Why have so many prime ministers gone to Oxford University?
What has Theresa May in common with Clement Attlee, Edward Heath and Tony Blair? Yes, they've all been prime minister, but they also all went to Oxford University. Actually, make that almost every general election-winning leader since World War Two.
Since Robert Walpole, who is generally regarded as the UK's first prime minister, there have been 54 heads of government and 27 were educated at Oxford, compared with Cambridge, the runner-up with 14.
With a new crop of Oxford undergraduates arriving for freshers' week it seems a prime minister of the future is likely to be among them.
So what is it about the university? And how has it shaped the nation's politics?
Part of the reason is the world-renowned Oxford Union debating society.
"People learn that if you come to Oxford and perform well in the Union, you make the contacts, and you will get into politics," says Prof Geoffrey Evans, of Oxford's Nuffield College.
"So it becomes a self-fulfilling prophecy."
Harrison Edmonds, the current president of the Oxford University Conservative Association, says the Union's debating style is "focused very much on the House of Commons".
"I think there's an explicit link with the idea that the Oxford Union is the place where these parliamentarians of the future cut their teeth and learn how to debate," he says.
"That's where the kind of showbiz side of things is done and that's where people with real ambition gravitate towards."
Writing in the days after the Brexit vote, Financial Times journalist Simon Kuper, who was at the university at the same time as David Cameron and Boris Johnson, said the politics of the Union were reflected in the EU referendum debate.
He said it was "a kind of children's parliament" and added: "The traditional climax of a Union election was one Etonian backstabbing another for the presidency."
Lord Heseltine, the Conservative party grandee and famed almost-prime minster, studied at Pembroke College and joined the Oxford Union and the Oxford Conservative Party Association on his first day there.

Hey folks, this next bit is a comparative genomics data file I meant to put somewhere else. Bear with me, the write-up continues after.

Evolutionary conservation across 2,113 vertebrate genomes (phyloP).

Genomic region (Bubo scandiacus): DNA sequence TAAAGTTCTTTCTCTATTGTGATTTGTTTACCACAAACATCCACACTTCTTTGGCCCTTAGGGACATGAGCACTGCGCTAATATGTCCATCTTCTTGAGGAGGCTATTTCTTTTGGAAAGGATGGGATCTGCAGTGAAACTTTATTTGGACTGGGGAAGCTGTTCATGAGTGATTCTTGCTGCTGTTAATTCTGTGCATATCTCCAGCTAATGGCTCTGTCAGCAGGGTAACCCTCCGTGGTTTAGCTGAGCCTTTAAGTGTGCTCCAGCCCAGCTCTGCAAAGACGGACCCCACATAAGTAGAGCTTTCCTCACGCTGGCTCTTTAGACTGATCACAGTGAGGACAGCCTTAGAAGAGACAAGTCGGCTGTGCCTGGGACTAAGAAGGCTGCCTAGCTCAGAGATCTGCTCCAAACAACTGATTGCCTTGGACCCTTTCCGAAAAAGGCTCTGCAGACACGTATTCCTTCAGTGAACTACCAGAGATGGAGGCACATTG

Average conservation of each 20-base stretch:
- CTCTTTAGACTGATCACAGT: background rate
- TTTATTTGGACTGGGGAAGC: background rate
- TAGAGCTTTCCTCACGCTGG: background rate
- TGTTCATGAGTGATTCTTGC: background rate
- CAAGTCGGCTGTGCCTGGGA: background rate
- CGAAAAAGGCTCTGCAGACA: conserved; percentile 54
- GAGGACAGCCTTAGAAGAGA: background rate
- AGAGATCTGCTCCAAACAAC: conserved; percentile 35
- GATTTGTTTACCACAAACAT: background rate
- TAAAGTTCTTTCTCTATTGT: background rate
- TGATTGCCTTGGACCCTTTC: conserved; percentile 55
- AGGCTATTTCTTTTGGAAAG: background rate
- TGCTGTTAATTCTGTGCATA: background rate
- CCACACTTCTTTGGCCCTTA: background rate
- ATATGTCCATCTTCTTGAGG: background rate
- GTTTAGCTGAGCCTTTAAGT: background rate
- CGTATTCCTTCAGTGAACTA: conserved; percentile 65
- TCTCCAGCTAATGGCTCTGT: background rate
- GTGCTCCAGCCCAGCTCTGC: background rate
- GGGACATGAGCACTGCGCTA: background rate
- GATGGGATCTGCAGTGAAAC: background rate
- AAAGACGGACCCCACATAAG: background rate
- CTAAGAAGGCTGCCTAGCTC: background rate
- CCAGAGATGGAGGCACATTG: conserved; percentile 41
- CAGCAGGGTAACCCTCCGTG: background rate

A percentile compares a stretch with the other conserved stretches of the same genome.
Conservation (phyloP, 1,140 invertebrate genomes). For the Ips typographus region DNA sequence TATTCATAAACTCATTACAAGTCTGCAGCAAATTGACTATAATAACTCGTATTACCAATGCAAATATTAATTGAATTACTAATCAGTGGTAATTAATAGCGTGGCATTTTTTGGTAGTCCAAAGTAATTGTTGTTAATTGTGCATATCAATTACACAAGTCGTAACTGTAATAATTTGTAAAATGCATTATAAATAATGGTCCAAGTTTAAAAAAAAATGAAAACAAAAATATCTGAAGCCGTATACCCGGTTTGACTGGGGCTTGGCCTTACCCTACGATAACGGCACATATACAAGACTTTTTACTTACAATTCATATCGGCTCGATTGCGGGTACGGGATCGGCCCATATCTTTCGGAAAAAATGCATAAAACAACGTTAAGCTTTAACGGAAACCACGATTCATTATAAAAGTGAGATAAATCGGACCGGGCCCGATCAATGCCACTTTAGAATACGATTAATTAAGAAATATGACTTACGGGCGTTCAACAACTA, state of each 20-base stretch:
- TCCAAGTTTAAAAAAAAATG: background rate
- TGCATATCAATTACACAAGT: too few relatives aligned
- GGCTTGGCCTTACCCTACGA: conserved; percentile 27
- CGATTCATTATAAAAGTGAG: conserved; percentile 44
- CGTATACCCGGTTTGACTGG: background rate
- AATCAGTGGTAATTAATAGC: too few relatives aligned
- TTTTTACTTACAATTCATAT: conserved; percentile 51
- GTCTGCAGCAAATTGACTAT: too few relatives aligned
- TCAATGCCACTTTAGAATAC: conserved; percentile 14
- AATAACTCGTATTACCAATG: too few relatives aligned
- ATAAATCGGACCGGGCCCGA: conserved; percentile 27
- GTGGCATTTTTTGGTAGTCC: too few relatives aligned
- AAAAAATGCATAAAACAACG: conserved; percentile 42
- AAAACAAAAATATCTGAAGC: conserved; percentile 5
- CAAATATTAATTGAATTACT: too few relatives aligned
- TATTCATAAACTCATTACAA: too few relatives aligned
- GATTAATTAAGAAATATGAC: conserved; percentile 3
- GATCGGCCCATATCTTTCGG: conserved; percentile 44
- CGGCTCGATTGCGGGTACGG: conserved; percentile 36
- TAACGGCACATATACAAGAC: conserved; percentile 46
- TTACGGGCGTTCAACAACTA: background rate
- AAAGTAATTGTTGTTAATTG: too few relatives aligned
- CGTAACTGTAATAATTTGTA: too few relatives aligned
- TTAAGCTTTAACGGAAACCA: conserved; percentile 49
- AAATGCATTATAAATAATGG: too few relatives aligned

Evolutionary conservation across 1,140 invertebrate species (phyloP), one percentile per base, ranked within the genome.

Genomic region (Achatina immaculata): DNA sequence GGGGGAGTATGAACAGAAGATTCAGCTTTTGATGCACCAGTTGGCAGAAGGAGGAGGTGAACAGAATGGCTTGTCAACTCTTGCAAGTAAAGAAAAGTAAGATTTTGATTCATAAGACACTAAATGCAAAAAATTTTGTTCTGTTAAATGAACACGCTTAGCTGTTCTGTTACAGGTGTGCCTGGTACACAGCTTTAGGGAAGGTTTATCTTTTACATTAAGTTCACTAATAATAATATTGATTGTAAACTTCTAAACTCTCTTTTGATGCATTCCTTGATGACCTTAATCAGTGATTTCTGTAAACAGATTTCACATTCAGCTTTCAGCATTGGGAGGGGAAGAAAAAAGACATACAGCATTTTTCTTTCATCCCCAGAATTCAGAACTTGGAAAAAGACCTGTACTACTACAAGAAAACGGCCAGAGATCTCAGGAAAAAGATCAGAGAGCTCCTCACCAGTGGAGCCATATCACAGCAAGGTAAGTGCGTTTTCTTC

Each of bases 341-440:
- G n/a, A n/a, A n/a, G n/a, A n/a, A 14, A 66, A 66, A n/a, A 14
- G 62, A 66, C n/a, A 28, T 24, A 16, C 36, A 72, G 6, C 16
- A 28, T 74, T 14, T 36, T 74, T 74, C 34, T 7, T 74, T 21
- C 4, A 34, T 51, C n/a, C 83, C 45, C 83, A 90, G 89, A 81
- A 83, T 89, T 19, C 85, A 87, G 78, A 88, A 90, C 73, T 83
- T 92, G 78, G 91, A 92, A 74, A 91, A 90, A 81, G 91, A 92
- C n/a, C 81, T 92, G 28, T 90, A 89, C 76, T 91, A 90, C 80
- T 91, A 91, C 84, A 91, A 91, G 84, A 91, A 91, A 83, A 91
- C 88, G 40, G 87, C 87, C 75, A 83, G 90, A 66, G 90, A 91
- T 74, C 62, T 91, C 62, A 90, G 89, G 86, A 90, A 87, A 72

As a schoolboy, he had mapped out his future on an envelope - a millionaire in his 20s; MP in his 30s; Tory front bench in his 40s and Downing Street in his 50s.
At Oxford, Lord Heseltine rose to become president of the debating society, and said his time at Oxford made "a very significant contribution" to his success as a politician.
"Oxford presents every opportunity for political exchange and competition; the political parties are very active in their student equivalents," he said.
"Just the experience of being able to spend so much time in a world where you met other politicians, not just as students but also as speakers."
He remembers future politicians Jeremy Thorpe and Bryan Magee being eloquent during debates and was also impressed by Labour's Aneurin Bevan when he visited as a guest speaker.
"There are hugely impressive opportunities for undergraduates to meet people at the top of their tree, and that includes household names in the world of politics."
It is not just Oxford University that stands out for having educated a disproportionate number of future prime ministers.
Out of the UK's 54 heads of government, 27 went to Oxford, 19 went to Eton, 13 went to both, and of those, nine ended up in Christ Church College, which historically has strong ties with the public school.
"One effect of going to Eton and going to an Oxford college is that the impetus to go on and do something big is very high. You will know that people have gone on to achieve great things," says Oxford University professor of social geography Danny Dorling.
"Whereas if you went to a normal school you are unlikely to even become an MP, let alone prime minister - it's harder to imagine."
But despite the widespread belief that a degree in politics, philosophy and economics (PPE) is essential to a career in politics, meeting the right people is far more important, says Prof Evans.
"Very few prime ministers have done PPE at Oxford, but you do need to be in this environment and develop networks, that seems to really help."
He added: "Oxford just represents the very pinnacle of an education system designed to exclude people who don't have the right connections, schools, background, training.
"The process of social exclusion starts early in life and continues through the entire education system, so the students that Oxford selects from reflect disparities in attainment that accumulate from an early age."
Prof Dorling said: "The UK is a very, very socially divided country, and it has been for a long time. We draw our leaders from a very small group of people.
"There is also a kind of cosying effect later on, where those at the top are likely to have these backgrounds."
In a statement, an Oxford University spokesman said: "Oxford is absolutely committed to selecting undergraduates on the basis of academic ability and potential - regardless of background or access to resources.
"Our latest intake figures show more than 59% of UK offers went to students from state schools - the highest in at least four decades."
And Lord Heseltine says he is not worried about so many political leaders coming from Oxford, as long as they are "up to the job".
"There's nothing to say that you are going to succeed and persuade a significant political party to vote for you, just because you came from Oxford."